Isle of Iona
A mystical place
Courtesy of DM Photography
There's something mystical about the the tiny isle of Iona, off the west coast of Mull and Scotland in the Inner Hebrides. So much so in my case, that my soon to be 21 year old daughter, has been blessed with the island's name. This week Iona visited Iona with her brother and sister on a highlands and islands holiday. I was rather excited for them and a little bit jealous.
How to get there?
Three miles long, a mile and a half across, it has a permanent population of 120 but gets 130,000 visitors every year. As the crow flies it's only 55 miles to Glasgow, although you'll add plenty more travelling on the main road north along the west shore of Loch Lomond before finally turning west towards the coast and the port of Oban at Crianlarich. The port is a busy hub for Caledonian McBrain ferries and the main transportation link for the Inner and Outer Hebrides.
The settlement on Iona is old. The focal point is the abbey founded by an Irish prince called Columba, who in his youth became a priest and missionary monk. In 563, he arrived on Iona with 12 companions. For the next 34 years, he pursued an active missionary outreach throughout the western isles and into the northeast of Scotland. Iona is recognised as the cradle of Celtic christianity and the site of the first church of Scotland.
What have the Romans done for us?
After Columba died in 597, his successors, still based on Iona, continued the work he'd started reaching into northern England and mainland Europe. In the same year, competition arrived from Rome. The pope sent Augustine to convert the pagan Angles to the Roman style of christianity and in 664, at Whitby, a synod of the church decided that the Roman style of the faith was much more fun.
Book of Kells
The Celtic way still continued, but in 802, a Viking raid laid waste to the settlement on Iona. 40 years later, Columba's remains were removed to Dunkeld, a cathedral city north of Edinburgh and the monks withdrew to the safer shores of Ireland taking the Book of Kells with them. (Famous for its beautifully illustrated christian gospels and now located at Trinity College, Dublin).
Despite repeated Viking raids, the monastery survived until the end of the 12th century, when the sons of Somerled, King of the Isles, founded a Benedictine Abbey.
Excursion to Iona in 1975
It was a dreich day when we left for Iona from Oban bus station, my one and only visit when I was 14. The sky was low and leaden with no hint of a brighter future. Why had Mum decided to book a coach excursion with 48 other sad kagools? Were they also having second thoughts like me and my sister?
From the bus station, we embarked immediately onto a Caledonian McBrain ferry. First stop, less than an hour later, Craignure, on the island of Mull, where our coach headed west towards Fionnphort and our next ferry. I remember Mull as flat and featureless made duller and even more dreary because of the weather. My daughters now assure me that it’s full of humps and bumps which look more impressive on a bright summer’s day.
Even in the heavy rain, Iona, could easily be seen from the small harbour of Fionnphort. The only available crossing was via a small, passenger ferry, which couldn’t even carry one coach party. Our skipper was in bright yellow oilskins at the back of the boat on the tiller. He apologised in advance to the poor unfortunates sitting around him entirely exposed to the elements and what was to come on our short journey across the sound. The only cover was further forward and it was tightly packed when we stepped down into the bobbing boat at the quayside. We got wet from the windy spray and persistent rain but not as badly as one man at the back who took full delivery of several gallons of seawater off a particularly aberrant wave. He continued to sit like a statue, no sound, no fuss, patiently waiting for the roller coaster ride to end and the persistent stares to focus on something else.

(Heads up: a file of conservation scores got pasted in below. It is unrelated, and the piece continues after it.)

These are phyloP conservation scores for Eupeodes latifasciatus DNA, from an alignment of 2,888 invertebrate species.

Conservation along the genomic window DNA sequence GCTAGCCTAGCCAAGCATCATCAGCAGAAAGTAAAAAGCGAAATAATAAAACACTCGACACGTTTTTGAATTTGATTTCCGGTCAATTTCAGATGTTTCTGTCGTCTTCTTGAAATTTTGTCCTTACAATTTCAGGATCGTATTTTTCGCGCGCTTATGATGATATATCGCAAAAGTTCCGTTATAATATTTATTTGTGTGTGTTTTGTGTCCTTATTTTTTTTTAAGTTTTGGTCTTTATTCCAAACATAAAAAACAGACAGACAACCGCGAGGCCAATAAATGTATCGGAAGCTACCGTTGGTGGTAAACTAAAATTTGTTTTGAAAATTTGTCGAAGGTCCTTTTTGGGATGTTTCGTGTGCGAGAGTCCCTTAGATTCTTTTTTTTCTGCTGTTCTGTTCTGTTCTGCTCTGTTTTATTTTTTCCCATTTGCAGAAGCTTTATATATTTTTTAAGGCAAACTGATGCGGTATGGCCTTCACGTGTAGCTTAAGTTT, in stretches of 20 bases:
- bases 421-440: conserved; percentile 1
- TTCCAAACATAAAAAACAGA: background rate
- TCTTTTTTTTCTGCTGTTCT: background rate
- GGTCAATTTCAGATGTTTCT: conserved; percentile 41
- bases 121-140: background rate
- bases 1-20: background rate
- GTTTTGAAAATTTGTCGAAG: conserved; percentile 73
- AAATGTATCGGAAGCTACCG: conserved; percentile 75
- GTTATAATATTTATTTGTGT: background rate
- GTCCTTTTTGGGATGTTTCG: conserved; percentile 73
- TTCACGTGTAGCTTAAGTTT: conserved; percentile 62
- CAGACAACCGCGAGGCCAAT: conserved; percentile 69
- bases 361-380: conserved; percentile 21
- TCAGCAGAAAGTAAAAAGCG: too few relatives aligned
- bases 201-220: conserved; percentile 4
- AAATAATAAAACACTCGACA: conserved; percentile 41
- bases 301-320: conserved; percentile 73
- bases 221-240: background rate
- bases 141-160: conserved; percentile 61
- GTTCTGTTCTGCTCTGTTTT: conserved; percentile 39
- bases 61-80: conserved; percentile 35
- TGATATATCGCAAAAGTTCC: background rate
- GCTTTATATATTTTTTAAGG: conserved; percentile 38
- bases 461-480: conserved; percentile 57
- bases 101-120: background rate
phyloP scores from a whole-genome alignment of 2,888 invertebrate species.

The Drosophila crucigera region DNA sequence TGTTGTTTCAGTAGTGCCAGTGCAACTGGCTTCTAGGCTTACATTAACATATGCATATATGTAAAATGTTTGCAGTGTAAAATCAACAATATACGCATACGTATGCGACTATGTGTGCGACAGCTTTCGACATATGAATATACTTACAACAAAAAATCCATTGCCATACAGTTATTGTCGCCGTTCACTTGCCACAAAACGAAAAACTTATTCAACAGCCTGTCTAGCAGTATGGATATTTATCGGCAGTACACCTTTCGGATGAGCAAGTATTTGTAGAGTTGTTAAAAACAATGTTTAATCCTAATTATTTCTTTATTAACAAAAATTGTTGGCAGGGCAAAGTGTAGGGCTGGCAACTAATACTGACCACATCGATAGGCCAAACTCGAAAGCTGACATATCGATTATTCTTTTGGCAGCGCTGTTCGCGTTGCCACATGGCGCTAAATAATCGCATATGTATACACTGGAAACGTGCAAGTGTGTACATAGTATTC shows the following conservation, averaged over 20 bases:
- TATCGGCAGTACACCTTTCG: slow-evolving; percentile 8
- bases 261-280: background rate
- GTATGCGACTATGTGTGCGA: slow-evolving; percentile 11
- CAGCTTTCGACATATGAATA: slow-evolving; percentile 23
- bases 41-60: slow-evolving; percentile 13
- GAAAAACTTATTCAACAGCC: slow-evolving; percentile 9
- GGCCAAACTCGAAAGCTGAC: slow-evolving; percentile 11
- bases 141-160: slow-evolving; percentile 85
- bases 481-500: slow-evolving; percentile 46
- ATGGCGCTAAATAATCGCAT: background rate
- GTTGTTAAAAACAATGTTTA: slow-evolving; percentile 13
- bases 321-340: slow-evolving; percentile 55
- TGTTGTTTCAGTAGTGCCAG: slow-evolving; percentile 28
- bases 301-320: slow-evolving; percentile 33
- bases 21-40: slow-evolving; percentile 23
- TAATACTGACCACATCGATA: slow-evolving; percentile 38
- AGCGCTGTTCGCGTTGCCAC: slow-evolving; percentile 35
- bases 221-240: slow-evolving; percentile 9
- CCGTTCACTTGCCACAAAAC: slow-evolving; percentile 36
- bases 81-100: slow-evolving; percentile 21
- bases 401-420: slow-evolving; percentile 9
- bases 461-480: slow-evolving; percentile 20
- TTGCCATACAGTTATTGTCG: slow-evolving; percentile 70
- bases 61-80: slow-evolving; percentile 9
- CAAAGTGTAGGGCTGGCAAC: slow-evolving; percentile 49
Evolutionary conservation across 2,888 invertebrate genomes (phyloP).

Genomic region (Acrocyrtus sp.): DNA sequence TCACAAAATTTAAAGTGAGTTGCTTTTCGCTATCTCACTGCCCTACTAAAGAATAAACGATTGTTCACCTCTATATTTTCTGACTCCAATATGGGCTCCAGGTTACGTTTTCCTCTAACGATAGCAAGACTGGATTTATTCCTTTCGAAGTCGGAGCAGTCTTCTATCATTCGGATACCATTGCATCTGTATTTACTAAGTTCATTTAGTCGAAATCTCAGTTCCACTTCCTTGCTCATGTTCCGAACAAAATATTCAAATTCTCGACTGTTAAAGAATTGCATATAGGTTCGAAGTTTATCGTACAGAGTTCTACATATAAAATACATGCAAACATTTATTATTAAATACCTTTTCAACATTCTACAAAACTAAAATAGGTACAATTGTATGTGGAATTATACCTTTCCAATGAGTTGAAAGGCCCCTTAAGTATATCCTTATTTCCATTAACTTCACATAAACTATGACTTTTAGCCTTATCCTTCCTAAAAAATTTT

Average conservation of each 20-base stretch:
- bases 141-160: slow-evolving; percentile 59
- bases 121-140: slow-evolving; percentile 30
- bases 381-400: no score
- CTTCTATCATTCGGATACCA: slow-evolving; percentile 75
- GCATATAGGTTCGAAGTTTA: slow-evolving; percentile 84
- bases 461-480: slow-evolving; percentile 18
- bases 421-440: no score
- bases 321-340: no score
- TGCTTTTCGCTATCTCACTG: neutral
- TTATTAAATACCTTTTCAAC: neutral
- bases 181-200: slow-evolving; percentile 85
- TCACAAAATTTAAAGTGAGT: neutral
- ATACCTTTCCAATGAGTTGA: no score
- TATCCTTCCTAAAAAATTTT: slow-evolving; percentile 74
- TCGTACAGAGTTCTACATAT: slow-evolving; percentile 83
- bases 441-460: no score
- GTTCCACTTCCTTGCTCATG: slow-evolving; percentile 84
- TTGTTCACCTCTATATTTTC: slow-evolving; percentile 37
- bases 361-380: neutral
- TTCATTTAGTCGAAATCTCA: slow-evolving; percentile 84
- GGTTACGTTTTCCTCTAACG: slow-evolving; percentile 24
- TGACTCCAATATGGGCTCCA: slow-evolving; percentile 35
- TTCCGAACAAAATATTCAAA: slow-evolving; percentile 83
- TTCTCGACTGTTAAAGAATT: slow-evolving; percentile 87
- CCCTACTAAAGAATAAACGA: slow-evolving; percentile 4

Like many travellers before us, we took refuge in the abbey. My mother was in her element, another ancient place of worship to explore. I’m not sure I’d ever seen a cloisters before the one on Iona. The enlightened architecture partially open to the elements on the inside revealing a central garden was peaceful despite the weather. The stone walkway protected by a vaulted wooden roof helped to maintain the illusion. I was happy to sit on the low stone wall between the pillars as soggy families wandered by. My thoughts turned to the monks who still lived and worshipped there, wondering what a life of quiet contemplation must be like?
In the vestibule as we were leaving, my father was really taken by an inscription above the door which he regularly reminded us about when we were older, ”Today is the first day of the rest of your life.”
With the rain subsiding we ventured outside again. The view was an angry sea of black, the waves crested with white horses galloping west, next stop Canada, 2,000 miles away. But then the sun burst through revealing deep blues and turquoises and a sense of calmness returning as the tail end of the heavy squall, began to loosen its grip.
Macbeth and John Smith
The nearby cemetery called Reilig Odhráin, is purportedly littered with the bones of 48 Scottish kings including MacBeth (1005-1057). The ambitious murderer in William Shakespeare's tragedy, was in reality an efficient governor who promoted and encouraged Christianity before being slain in battle.
John Smith, the former Labour Party leader, who loved Iona was buried there long after my visit in 1994.
His grave is marked with an epitaph quoting Alexander Pope: "An honest man's the noblest work of God.”